Burma today is a country of change: under the leadership of President Thien Sien, political reforms have been initiated. India, which sadly allied itself to the military junta over a decade ago, must consider this change in the neighbourhood and understand the opportunities and risks it brings with it.

Suu Kyi represents the aspirations of millions in her impoverished nation for democracy. For long, she has complained that India had betrayed the principles of the Mahatma, allying itself with dictators around the world (Than Shwe, Musharaff, Gayoon, Qadhafi etc.). While some might call it pragmatism - encapsulated by the eternal quote, "India is not in the business of exporting democracy" - others would point to the universalism in Gandhi's teachings and rightly accuse India of treason against its own principles.

When Suu Kyi comes to LSR today, she will see a different country from the India of the 60s: a vastly richer country, but one with more inequality than before. She will see a young country standing on a thin rope between opportunity and doom. And she must take these sights to her homeland and remember them - for if India faces these challenges today, Burma will face them tomorrow.

Suu Kyi must also pay a visit to Burmese refugees in India, many of whom have now adopted this country as their own, as a sort of reversal of the Government of India Act 1935, which split Burma from British India. And she must learn from the enduring sense of welcome that India continues to provide.

This historic visit will reunite LSR with one of its greatest daughters, and India with one of its greatest Gandhian disciples. In her success lies ours.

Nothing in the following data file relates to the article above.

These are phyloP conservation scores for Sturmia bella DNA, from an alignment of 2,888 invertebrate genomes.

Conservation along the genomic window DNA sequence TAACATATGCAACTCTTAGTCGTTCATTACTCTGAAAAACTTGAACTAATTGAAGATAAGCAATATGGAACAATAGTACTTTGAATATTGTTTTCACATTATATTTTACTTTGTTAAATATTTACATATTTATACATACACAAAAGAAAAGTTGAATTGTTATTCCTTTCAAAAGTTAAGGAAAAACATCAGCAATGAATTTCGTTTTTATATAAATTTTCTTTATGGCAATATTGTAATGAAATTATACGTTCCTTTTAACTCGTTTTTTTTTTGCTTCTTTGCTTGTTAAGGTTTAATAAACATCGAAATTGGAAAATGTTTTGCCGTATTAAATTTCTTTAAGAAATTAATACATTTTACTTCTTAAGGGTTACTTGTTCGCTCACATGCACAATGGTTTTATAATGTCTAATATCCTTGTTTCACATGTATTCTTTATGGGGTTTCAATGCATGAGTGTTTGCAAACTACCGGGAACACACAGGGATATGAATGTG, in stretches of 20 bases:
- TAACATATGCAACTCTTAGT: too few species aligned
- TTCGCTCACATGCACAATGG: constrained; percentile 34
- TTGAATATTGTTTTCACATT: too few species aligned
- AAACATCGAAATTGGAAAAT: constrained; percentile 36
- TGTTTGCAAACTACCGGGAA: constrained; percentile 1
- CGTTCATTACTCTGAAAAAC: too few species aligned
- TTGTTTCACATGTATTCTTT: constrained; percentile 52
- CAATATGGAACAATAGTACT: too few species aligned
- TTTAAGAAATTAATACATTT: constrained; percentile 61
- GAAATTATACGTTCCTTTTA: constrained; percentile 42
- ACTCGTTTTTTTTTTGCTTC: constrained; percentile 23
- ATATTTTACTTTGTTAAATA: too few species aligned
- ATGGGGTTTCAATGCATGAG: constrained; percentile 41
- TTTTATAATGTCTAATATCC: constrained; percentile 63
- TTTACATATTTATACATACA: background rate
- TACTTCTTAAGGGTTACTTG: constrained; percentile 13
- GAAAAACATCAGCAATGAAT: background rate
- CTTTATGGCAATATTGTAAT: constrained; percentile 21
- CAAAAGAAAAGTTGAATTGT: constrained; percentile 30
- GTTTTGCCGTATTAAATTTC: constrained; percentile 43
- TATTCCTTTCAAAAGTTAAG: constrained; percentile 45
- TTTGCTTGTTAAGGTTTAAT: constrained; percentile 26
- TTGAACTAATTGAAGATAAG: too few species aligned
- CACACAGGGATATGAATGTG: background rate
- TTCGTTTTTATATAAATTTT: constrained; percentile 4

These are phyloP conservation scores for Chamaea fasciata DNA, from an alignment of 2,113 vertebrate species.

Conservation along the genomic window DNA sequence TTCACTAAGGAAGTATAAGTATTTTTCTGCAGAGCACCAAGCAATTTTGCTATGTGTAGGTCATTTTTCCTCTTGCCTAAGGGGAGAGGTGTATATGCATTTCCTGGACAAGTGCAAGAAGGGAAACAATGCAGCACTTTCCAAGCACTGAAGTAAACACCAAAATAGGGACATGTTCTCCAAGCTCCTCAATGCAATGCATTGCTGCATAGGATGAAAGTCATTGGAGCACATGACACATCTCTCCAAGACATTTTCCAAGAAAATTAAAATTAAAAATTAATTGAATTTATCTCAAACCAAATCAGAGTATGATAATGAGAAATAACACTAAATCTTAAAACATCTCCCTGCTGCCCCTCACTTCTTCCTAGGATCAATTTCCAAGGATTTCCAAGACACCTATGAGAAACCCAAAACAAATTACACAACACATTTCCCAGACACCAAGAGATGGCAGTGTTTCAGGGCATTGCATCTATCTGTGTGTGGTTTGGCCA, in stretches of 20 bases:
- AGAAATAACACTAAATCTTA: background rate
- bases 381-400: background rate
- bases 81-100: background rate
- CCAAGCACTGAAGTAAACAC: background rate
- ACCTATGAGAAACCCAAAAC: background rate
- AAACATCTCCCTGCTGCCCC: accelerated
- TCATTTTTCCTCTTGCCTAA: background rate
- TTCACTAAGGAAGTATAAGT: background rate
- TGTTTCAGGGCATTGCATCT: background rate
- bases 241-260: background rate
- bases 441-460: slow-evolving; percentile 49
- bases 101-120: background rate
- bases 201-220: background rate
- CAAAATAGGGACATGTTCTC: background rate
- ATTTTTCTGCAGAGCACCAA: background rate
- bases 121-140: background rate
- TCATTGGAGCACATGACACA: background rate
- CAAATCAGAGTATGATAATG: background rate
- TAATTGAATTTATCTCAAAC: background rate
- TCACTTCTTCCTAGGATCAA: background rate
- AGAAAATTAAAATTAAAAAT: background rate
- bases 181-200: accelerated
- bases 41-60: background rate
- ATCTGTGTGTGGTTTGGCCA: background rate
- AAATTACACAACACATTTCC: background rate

Wednesday, November 14, 2012

Some Freedom at Last

The Academic Calendar always lists the Mid-Term Break as being in October. But the truth is that the real break is in November: while Diwali is just one day, its combination with Bhai Duj and the general festive atmosphere make it a full week without classes. And the fact that I stay back in Roorkee makes it particularly important this year.

Let me be honest: I came to the wrong Department. After Sri Chaitanya, what I wanted was to be allowed to do things at my own pace. So when I discovered that I disliked Structural Engineering, I should be allowed to stay away from it and pursue my field of interest. And if I have a bunch of entrance and placement exams, I should be able to focus on that.

But this Department is a mass-control freak: they insist that they and they alone can take decisions for students, the people who are directly affected by its policies have no representation in the decision-making process. In the most crucial semester yet, we are burdened with unnecessary courses and an excess of tutorials and practicals.